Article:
Equestrian Exploration Program Developed – International Press praises Swedish Long Rider Mikael Strandberg’s historic effort. Mikael Strandberg's name carries a lot of weight in the international exploration community. He has bicycled 27,500 kilometres from Patagonia to Alaska, via the infamous Darien Gap jungle. Next he pedalled another 90,000 kilometres from New Zealand to Cairo, then went on to explore Latin America on horseback, then spent a year living among the Masai in Kenya. In 2004 Strandberg made an astonishing winter crossing through Siberia. Mikael is deemed “the best contemporary explorer in the world” by the Explorers Club in London. Now he’s preparing to begin the Great Desert Expedition – a camel journey that will take him from Oman to Morocco. But before departing on that adventure, the Swedish Long Rider will tackle a unique educational challenge. He has agreed to assume responsibility for developing a new Equestrian Exploration Department for the Long Riders' Guild Academic Foundation. This story was covered by Explorers Web and by the international equestrian news site, Horse Talk.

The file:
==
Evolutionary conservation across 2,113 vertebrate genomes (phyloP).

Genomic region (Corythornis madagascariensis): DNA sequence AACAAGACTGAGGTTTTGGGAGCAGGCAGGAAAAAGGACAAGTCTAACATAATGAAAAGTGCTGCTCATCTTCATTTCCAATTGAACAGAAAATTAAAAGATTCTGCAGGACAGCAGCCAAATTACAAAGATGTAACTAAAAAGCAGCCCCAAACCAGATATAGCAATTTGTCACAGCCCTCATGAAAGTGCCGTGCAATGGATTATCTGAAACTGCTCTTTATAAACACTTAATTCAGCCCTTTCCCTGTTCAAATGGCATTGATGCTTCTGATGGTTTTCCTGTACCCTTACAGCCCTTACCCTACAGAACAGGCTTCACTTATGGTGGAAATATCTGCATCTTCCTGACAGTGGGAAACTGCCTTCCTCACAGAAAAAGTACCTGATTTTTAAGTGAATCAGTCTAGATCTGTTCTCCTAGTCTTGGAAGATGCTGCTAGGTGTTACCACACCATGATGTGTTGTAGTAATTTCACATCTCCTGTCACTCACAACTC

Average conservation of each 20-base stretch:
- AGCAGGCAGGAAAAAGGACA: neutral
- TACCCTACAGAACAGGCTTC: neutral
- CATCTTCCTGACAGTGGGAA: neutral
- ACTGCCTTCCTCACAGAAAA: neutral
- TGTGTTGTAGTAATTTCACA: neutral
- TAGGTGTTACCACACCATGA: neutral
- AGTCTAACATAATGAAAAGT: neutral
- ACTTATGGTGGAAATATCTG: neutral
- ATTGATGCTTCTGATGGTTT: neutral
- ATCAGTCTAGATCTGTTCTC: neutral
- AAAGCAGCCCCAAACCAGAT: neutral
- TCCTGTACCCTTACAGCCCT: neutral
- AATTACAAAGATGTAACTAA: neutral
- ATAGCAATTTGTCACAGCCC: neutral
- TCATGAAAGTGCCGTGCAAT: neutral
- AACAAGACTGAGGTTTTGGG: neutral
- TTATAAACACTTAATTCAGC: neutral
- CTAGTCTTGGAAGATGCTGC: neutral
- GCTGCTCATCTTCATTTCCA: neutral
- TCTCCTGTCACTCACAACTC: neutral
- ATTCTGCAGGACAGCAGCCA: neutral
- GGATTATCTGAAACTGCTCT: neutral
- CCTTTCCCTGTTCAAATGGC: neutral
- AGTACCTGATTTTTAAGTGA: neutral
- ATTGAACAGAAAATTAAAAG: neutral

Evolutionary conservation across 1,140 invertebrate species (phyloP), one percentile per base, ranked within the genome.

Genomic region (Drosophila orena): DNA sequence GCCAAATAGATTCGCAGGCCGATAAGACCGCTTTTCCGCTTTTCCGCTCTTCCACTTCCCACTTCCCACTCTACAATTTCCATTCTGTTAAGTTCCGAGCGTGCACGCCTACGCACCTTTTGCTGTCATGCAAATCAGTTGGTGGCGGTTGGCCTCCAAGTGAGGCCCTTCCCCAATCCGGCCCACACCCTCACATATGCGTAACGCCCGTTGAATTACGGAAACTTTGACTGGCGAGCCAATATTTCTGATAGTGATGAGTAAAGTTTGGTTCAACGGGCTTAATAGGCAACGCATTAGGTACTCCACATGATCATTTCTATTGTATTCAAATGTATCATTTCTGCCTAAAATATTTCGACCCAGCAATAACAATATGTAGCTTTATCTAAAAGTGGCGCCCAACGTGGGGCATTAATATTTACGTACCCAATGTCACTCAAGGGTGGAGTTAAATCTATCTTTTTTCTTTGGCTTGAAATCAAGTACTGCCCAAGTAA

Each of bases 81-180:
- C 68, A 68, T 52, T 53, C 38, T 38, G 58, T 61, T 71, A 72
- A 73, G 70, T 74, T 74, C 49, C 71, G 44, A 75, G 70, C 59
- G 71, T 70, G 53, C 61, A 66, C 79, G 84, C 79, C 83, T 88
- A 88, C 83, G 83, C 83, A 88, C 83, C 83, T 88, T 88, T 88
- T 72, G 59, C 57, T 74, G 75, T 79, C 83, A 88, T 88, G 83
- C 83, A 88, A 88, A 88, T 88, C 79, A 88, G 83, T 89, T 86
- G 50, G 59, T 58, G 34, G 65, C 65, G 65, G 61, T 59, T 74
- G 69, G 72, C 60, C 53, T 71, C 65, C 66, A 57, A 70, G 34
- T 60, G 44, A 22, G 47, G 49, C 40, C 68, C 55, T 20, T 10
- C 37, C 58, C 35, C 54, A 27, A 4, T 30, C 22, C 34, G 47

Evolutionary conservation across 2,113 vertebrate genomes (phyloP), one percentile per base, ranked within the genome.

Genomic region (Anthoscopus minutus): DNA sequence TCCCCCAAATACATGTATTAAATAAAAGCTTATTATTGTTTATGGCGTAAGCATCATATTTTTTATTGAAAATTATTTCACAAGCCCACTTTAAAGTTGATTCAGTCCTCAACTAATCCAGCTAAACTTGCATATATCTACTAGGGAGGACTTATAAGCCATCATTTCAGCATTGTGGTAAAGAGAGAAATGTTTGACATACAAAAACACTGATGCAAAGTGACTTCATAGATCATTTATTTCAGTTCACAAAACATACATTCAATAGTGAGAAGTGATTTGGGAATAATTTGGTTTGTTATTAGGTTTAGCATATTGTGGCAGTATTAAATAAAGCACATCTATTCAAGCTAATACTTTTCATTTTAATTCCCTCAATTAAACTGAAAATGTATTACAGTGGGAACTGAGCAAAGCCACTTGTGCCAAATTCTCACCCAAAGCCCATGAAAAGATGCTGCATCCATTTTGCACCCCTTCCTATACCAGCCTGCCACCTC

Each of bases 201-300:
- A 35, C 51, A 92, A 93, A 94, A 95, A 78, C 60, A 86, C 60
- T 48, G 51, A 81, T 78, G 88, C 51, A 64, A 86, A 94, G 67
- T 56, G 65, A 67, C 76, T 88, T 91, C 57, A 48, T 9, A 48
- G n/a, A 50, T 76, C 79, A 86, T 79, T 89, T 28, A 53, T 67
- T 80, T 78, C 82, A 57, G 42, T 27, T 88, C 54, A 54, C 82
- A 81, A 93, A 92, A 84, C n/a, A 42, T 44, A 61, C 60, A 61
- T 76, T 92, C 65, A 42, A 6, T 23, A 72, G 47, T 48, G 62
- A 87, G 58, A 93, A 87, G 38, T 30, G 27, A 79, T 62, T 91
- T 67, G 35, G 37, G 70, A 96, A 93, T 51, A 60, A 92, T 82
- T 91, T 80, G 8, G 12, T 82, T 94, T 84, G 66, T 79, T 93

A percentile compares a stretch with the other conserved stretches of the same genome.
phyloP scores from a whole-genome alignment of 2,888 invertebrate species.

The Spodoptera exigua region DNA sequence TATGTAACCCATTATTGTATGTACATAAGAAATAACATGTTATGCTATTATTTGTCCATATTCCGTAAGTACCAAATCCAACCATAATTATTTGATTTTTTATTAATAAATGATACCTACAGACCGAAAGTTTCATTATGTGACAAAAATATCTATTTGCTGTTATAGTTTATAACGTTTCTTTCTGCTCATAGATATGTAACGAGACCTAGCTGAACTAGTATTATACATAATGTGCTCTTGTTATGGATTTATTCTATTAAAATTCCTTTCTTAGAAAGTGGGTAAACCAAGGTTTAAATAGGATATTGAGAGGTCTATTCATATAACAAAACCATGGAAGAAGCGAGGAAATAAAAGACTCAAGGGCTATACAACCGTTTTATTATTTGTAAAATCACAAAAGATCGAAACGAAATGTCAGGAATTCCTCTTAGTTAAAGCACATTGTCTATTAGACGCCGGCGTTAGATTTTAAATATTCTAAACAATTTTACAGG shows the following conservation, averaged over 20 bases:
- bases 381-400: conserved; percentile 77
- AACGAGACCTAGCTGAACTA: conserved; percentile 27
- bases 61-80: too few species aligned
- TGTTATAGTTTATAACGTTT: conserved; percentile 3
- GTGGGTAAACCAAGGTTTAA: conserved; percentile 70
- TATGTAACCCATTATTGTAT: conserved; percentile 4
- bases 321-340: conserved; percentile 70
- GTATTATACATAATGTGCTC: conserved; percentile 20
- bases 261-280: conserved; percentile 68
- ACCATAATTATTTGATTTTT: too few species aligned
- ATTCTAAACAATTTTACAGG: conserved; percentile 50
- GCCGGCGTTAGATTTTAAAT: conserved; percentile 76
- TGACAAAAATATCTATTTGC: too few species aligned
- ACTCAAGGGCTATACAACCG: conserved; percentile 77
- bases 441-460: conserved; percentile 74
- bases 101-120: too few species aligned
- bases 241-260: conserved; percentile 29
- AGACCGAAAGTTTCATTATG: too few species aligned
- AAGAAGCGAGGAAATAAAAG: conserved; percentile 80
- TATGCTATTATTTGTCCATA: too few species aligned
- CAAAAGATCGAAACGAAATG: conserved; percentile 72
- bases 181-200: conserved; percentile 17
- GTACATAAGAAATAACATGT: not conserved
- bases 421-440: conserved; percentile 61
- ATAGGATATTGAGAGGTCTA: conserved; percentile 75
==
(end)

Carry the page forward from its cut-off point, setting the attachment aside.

Mongolia becomes 40th nation to join the Long Riders’ Guild
Since its inception nearly ten years ago, the Long Riders’ Guild has assisted more than a hundred equestrian expeditions on every continent except Antarctica. During that time equestrian explorers and long distance travellers from every corner of the world have joined the Guild. With the completion of the journey made by Temuujin Zemuun and Batmonkh Muntuush, Mongolia becomes the 40th nation to join ranks of the Long Riders.